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Columbia Jewish leaders use ‘Shine a Light’ campaign to spotlight rise in antisemitism

Published: Dec. 6, 2021 at 7:53 PM EST
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COLUMBIA, S.C. (WIS) - For the Jewish community, the eight days and nights of Hanukkah are about celebrating the miracle of light.

As it comes to a close this year, local Jewish leaders are shining that light on antisemitism.

According to Anti-Defamation League data, 2019 and 2020 totaled the highest number of reported antisemitic incidents across the U.S. That includes harassment, vandalism and assault. Jewish leaders in Columbia decided to participate in the ‘Shine a Light campaign’ in an effort to shine a light in the darkest of corners.

Shine a Light was a national initiative among Jewish and non-Jewish organizations during the week of Hanukkah, which ran from November 28th-December 6th 2021. It’s an effort to raise awareness about antisemitism through education, community partnerships, workplace engagement and advocacy.

“Imagine a situation … that every morning you see an email in your inbox…like, this and this happened in South Carolina… this person made some threats and some comments on social media,” said Columbia Jewish Federation Executive Director, Ana Sazonov.”[talking about] how he wants to hunt the Jews and kill the Jews.”

Sazonov said the federation has invested in security, which is why they get updated alerts to their email. It helps them keep an eye on threats and assess the risk. From what she’s seeing and hearing in her first 6 months in South Carolina, antisemitic incidents are occurring at an alarming rate.

“I don’t think it’s gotten quieter. I think it’s louder… way louder,” Sazonov said.

Data from the ADL in 2020 shows 2,024 reported antisemitic incidents across the U.S. While that’s a 4% decrease from the year prior, it’s still the third highest number in a decade. In fact, that marker has roughly doubled since the ADL began tracking the numbers. The incidents stem from places of worship to college campuses. The difficulty for many students, specifically, is calling out the “jokes” or implicit bias.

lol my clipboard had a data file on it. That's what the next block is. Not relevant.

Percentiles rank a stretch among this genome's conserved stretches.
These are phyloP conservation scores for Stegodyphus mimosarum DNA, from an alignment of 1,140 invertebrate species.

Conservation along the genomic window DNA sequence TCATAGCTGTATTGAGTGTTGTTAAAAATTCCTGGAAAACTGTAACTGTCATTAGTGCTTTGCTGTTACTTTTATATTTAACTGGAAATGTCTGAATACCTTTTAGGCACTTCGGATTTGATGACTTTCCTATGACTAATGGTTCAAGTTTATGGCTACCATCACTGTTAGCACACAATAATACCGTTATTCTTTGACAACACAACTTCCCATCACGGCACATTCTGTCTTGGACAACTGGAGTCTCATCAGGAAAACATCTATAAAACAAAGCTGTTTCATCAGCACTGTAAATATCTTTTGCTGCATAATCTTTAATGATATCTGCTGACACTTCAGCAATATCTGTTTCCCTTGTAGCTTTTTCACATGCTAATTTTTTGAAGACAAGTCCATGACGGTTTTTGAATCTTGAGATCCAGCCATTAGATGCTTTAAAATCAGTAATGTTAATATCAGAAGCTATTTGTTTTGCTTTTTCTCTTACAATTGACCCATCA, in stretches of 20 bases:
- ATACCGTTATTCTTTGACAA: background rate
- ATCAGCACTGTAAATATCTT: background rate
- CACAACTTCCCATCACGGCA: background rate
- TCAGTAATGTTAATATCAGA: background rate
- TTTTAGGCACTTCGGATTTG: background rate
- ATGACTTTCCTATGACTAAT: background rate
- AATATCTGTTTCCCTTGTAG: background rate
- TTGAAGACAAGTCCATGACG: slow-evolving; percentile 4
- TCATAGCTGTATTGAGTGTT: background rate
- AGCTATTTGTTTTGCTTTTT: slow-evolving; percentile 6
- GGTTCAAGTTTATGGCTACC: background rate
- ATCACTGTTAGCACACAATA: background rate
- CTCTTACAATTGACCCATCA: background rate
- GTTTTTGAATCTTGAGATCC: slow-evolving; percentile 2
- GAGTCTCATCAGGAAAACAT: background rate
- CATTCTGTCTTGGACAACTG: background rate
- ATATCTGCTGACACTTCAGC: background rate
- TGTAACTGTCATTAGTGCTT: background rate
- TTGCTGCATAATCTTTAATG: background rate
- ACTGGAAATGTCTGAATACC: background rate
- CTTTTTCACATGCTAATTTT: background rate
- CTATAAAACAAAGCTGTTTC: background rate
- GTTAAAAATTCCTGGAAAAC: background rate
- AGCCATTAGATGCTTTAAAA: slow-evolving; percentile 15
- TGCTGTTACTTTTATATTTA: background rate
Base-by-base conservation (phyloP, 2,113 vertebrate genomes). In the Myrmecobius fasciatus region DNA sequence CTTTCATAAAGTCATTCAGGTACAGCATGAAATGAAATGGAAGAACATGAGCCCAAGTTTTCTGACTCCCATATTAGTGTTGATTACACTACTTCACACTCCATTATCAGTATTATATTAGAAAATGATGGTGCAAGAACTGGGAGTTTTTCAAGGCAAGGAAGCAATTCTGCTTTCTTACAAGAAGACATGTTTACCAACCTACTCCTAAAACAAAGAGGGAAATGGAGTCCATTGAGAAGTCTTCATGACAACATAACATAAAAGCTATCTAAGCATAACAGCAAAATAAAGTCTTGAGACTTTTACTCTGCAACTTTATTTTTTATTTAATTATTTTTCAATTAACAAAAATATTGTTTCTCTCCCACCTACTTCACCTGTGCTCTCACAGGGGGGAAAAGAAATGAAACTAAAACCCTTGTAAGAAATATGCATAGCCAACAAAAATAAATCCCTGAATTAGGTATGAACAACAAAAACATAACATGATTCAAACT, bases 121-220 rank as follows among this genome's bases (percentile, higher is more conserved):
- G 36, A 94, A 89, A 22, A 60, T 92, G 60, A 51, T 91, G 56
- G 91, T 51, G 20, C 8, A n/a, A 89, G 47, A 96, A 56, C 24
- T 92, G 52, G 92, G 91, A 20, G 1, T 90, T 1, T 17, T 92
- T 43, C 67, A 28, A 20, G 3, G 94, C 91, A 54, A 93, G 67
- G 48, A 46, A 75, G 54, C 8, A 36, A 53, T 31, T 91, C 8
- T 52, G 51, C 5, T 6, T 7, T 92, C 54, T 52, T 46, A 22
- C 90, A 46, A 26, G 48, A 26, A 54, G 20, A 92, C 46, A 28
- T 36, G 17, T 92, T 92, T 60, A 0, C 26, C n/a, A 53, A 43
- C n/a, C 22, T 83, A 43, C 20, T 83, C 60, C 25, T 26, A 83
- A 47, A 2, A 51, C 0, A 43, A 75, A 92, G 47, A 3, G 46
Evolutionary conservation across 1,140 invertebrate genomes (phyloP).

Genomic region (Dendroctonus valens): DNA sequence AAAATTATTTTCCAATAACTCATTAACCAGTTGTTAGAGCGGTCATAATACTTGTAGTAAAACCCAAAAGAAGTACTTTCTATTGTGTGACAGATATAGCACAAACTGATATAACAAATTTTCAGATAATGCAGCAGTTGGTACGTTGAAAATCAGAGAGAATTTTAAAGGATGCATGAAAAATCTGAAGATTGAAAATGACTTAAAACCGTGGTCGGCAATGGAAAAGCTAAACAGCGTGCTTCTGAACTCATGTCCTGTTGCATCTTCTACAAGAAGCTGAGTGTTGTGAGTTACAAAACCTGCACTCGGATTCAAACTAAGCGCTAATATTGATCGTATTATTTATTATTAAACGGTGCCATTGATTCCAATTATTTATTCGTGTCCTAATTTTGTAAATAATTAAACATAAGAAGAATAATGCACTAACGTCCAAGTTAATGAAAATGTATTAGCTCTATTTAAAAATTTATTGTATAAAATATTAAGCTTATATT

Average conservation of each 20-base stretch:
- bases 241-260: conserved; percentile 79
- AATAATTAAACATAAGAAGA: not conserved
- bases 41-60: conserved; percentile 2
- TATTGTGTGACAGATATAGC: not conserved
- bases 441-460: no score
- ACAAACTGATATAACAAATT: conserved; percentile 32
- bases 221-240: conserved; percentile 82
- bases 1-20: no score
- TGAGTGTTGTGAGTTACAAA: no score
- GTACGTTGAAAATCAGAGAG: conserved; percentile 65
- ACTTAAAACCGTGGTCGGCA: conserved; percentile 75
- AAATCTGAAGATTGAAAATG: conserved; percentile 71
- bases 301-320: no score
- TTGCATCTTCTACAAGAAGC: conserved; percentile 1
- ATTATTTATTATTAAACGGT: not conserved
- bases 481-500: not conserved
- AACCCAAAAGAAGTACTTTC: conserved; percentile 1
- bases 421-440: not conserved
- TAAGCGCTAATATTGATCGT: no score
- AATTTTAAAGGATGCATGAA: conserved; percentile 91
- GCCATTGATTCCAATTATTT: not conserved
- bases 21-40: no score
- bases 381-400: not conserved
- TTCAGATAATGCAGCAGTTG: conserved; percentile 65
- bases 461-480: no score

“I heard a lot of jokes about my ‘Jew horns’ or ‘Oh, here’s a coupon, you really want to know about this sale’… or ‘Where are you hiding all your gold’ … things like that,” recalled Columbia Jewish Federation Young Adult Division leader, Amy Weinstein.

Weinstein is a UofSC student who said she’s no stranger to antisemitic undercurrents. She said the tough part for young kids who are still growing into their identities is to call it out when they’re just trying to fit in.

“It’s confusing … you don’t know whether to laugh or be offended or honestly stand up and say hey this is wrong. It’s a hard thing to do in a situation when everyone around you is placating it,” Weinstein said.

According to the Department of Justice Hate Crime Statistics report, in 2020 the most common form of anti-Jewish hate was vandalism or destruction of property followed closely by intimidation. In 2019, 60.3 % of religious hate crimes were anti-Jewish.

“We need to send a strong message that hate is not acceptable in South Carolina,” said Cheryl Nail, the Community Relations Director for the Columbia Jewish Federation.

Nail said a strong message begins with information. It’s why events across Columbia through the “Shine a Light” campaign during the Jewish holiday of Hanukkah have quite literally brought light to the city.

From the annual menorah lighting on the second night, to a series of lantern walks in different parts of the city, the federation urged conversations and awareness. The hope is that by encouraging community members to learn about their Jewish neighbors and feel informed, they can help call out antisemitism when they see or hear it. Sazonov also hopes it inspires Jewish people in our community who may be quiet about their identities to speak up and be proud of their Jewish heritage.

“We need to change what we see right now… because the situation isn’t going to become any better if we are not going to act,” Sazonov said.

The federation is also working alongside the Community Relations Council to get hate crimes legislation through the South Carolina legislature. South Carolina is one of two states in the country without a hate crimes law on the books. While it’s been coined as a legislative priority over the years, it has never fully come to fruition.

“We really want to make sure that anybody and everybody is free in South Carolina to be who they are,” said Nail.

According to the FBI. in South Carolina there were 20 religious-based hate crimes in 2019. In 2020, there were 31. Preliminary data that the ADL has tracked shows a potential for a major uptick in antisemitic incidents both online and in-person due to the fighting between Hamas and Israel. Numbers may have also dipped in 2020 due to pandemic-related closures.

If you are a student at UofSC and feel that you have been a victim of a bias or hate incident, you can submit a form through the university’s website, here: Report an Incident - Office of Diversity, Equity and Inclusion | University of South Carolina (sc.edu)

According the website, the university will respond back within 72 hours.

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